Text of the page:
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chewy salty meaty

This man thinks there's a big future in Irish beef jerky*

*Except it’s a bit different to jerky – and he’s not calling it that.

ROSS MCDOWELL IS under no illusion that converting Irish stomachs to jerky-style cured beef will be a hard sell.

“There is a bit of an education required for this type of product, especially in Ireland,” he admits.

But the former engineer is hoping to ride the wave of the protein-is-good movement and make a mark on the multibillion-dollar global industry with a little help from the reputation of premium Irish beef.

McDowell launched his own brand of “protein on the go”, called Stript Snacks, in October after a stint working in South Africa.

It was there that he was first bitten by the cured-beef bug in the form of biltong, a local staple.

McDowell said he found the salty snack a good protein boost for his lifestyle of surfing and mountain biking, and started experimenting with making his own – which he taste-tested on his Cape Town colleagues.


How it’s done

The process is simple and, by virtue of this, chemical-free: the meat is cut into strips, seasoned and then left to air-dry for several days. Finally, it is cut up ready for eating.

The end result is a product naturally high in protein and, with the right meat, low in fat, although the sodium content could give nutritionists a few heart palpations.

However the South African variant differs from most American-style jerky because it is sliced after drying, leaving it more moist than the US meat snack.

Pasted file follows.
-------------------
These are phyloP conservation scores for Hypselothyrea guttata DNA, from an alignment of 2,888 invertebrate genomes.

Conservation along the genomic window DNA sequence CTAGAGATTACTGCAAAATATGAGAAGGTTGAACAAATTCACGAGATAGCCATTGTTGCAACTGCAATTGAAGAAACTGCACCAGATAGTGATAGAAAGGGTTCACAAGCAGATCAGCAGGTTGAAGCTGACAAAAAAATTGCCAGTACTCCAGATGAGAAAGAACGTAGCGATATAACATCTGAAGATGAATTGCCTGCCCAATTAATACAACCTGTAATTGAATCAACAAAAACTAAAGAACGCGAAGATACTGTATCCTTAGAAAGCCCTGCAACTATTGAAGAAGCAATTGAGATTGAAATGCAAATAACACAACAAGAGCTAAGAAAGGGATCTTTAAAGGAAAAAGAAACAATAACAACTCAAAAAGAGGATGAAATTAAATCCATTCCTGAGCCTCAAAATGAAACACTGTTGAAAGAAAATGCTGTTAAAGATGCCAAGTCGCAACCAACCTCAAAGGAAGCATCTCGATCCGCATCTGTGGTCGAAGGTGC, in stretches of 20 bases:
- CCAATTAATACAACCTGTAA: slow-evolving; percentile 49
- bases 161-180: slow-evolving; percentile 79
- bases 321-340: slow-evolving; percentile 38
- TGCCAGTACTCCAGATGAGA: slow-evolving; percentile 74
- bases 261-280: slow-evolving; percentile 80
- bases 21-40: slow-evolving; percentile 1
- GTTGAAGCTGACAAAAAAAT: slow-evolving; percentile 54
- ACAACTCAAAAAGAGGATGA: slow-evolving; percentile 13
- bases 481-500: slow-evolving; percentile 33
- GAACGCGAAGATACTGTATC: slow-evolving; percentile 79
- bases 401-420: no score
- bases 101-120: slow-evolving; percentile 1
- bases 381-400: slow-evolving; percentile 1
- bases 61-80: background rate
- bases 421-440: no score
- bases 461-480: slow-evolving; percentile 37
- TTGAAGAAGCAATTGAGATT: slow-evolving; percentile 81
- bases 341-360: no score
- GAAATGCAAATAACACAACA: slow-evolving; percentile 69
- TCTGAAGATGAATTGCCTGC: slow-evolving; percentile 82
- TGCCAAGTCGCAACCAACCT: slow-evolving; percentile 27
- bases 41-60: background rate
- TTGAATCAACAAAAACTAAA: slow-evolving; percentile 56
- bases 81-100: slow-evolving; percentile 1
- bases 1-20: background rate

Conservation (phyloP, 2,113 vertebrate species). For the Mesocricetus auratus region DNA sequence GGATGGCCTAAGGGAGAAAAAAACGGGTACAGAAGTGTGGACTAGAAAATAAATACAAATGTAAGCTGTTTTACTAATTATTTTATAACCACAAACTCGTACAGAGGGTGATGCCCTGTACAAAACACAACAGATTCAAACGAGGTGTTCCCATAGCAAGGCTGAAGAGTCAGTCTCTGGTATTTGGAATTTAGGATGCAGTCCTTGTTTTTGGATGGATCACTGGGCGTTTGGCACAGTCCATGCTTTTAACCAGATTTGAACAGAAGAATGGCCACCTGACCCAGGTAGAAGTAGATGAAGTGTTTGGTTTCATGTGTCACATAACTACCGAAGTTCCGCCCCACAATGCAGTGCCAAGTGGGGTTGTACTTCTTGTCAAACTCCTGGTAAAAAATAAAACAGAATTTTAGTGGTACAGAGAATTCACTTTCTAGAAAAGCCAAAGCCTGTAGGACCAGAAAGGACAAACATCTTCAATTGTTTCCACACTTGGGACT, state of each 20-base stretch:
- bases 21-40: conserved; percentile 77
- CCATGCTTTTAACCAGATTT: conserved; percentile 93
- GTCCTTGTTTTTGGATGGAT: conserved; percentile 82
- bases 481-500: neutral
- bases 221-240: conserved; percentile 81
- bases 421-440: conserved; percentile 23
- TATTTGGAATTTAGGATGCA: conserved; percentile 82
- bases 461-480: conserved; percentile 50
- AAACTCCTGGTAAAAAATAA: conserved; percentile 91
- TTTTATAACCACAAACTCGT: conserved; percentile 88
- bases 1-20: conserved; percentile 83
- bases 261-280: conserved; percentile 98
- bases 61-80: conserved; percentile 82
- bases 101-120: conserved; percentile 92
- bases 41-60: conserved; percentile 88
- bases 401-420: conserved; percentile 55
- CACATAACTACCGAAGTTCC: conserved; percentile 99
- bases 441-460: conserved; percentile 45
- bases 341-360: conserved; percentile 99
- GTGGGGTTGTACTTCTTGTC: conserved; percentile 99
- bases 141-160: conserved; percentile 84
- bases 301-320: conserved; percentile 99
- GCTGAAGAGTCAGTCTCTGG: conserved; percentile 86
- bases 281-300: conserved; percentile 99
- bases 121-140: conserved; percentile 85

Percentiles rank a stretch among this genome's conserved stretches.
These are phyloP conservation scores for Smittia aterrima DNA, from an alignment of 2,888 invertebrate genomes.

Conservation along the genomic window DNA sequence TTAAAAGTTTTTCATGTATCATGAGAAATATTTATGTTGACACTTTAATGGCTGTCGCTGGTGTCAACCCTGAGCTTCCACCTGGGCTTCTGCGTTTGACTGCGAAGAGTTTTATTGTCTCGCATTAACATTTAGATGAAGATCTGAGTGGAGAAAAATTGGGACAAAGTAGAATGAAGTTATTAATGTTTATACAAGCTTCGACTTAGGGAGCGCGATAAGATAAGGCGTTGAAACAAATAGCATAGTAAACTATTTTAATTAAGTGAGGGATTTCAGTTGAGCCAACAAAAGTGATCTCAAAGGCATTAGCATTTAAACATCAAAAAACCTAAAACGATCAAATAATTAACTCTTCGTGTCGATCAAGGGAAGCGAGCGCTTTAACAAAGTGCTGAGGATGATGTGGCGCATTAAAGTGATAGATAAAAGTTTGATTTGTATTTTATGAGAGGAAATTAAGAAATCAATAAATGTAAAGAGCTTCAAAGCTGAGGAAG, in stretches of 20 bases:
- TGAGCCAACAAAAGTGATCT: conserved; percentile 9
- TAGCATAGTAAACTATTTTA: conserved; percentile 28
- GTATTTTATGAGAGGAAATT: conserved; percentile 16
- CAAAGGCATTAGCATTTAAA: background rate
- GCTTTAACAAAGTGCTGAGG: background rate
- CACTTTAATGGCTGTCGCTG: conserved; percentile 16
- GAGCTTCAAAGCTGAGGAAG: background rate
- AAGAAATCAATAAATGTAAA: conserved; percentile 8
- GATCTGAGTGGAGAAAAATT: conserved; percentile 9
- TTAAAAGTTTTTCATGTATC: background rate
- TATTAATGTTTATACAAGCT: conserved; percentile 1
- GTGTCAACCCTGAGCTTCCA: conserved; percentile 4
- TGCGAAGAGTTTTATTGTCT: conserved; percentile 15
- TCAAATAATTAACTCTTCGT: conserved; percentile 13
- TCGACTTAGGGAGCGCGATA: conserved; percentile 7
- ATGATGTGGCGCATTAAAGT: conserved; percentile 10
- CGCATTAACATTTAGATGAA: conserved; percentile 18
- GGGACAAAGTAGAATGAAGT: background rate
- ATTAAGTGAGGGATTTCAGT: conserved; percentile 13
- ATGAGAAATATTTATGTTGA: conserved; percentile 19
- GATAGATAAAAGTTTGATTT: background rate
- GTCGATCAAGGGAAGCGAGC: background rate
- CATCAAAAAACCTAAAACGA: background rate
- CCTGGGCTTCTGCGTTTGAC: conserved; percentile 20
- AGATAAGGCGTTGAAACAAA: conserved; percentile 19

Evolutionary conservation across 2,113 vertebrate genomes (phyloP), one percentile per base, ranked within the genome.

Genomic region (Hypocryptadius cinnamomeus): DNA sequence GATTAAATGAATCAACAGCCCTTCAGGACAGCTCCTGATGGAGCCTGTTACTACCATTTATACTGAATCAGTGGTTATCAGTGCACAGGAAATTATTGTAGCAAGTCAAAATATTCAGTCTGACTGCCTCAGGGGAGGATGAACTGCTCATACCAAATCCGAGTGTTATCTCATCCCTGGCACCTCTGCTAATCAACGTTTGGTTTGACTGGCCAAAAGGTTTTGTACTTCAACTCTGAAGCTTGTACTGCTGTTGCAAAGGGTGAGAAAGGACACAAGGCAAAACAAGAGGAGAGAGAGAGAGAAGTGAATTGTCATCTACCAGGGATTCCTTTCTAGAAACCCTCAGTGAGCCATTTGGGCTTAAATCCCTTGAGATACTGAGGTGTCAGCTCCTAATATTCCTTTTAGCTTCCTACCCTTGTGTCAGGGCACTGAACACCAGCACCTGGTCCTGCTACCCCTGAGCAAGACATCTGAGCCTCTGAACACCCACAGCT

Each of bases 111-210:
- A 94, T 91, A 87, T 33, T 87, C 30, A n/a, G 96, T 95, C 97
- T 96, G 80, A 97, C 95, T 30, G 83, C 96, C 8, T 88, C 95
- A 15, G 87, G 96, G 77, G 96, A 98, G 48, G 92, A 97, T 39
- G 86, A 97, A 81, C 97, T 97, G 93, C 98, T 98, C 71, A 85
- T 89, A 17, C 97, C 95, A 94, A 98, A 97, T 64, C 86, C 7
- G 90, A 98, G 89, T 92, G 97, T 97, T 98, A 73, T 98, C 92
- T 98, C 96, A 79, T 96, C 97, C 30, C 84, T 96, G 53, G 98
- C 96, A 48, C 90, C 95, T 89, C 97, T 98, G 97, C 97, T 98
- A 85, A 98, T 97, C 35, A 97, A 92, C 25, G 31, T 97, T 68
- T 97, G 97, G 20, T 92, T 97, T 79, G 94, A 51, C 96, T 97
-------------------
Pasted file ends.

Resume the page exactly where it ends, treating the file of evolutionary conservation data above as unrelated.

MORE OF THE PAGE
McDowell said he decided to make a business of the after returning to Dublin with his wife and realising he could combine biltong with high-quality Irish beef.

The main feedback I was getting was this was a new product so people were a bit standoffish, but once I got people to taste it 99 times out of 100 they liked it,” he said.

McDowell Ross McDowell from Stript Snacks

Big bucks in jerky

But McDowell said it soon became clear the business had to work on a large scale and expand outside Ireland to make money.

While meat snacks may not be popular yet on this side of the Atlantic, in the US jerky is a near-$1.5 billion industry – and one which continues to grow apace on a general appetite for protein-rich products.

Hbo Animated GIFSource: Giphy

Other local companies have also joined the biltong fray with Haynestown Meats producing theirs in Co Kildare, alongside Longford-based Uncle Bok's and Dublin's Jaqals & Wolf.

McDowell paired with Dublin-based Kepak to develop his product after graduating from the Food Works programme, a joint Bord Bia, Enterprise Ireland and Teagasc initiative for food startups, in 2013.

Since the product's full launch in October, it has been picked up in a string of convenience stores, gyms and sport-supplement specialists, and McDowell's next goal is to take it to the UK.


"I have deliberately not called it beef jerky - I think people see that as being unhealthy and processed," he said.

The market is really shifting a lot. I'm really watching the states and it's really shifting towards the healthy end - that's what everyone's working towards."

READ: Why craft cider could be the new craft beer >

READ: British people are now going to be able to enjoy Ballymaloe Country Relish >

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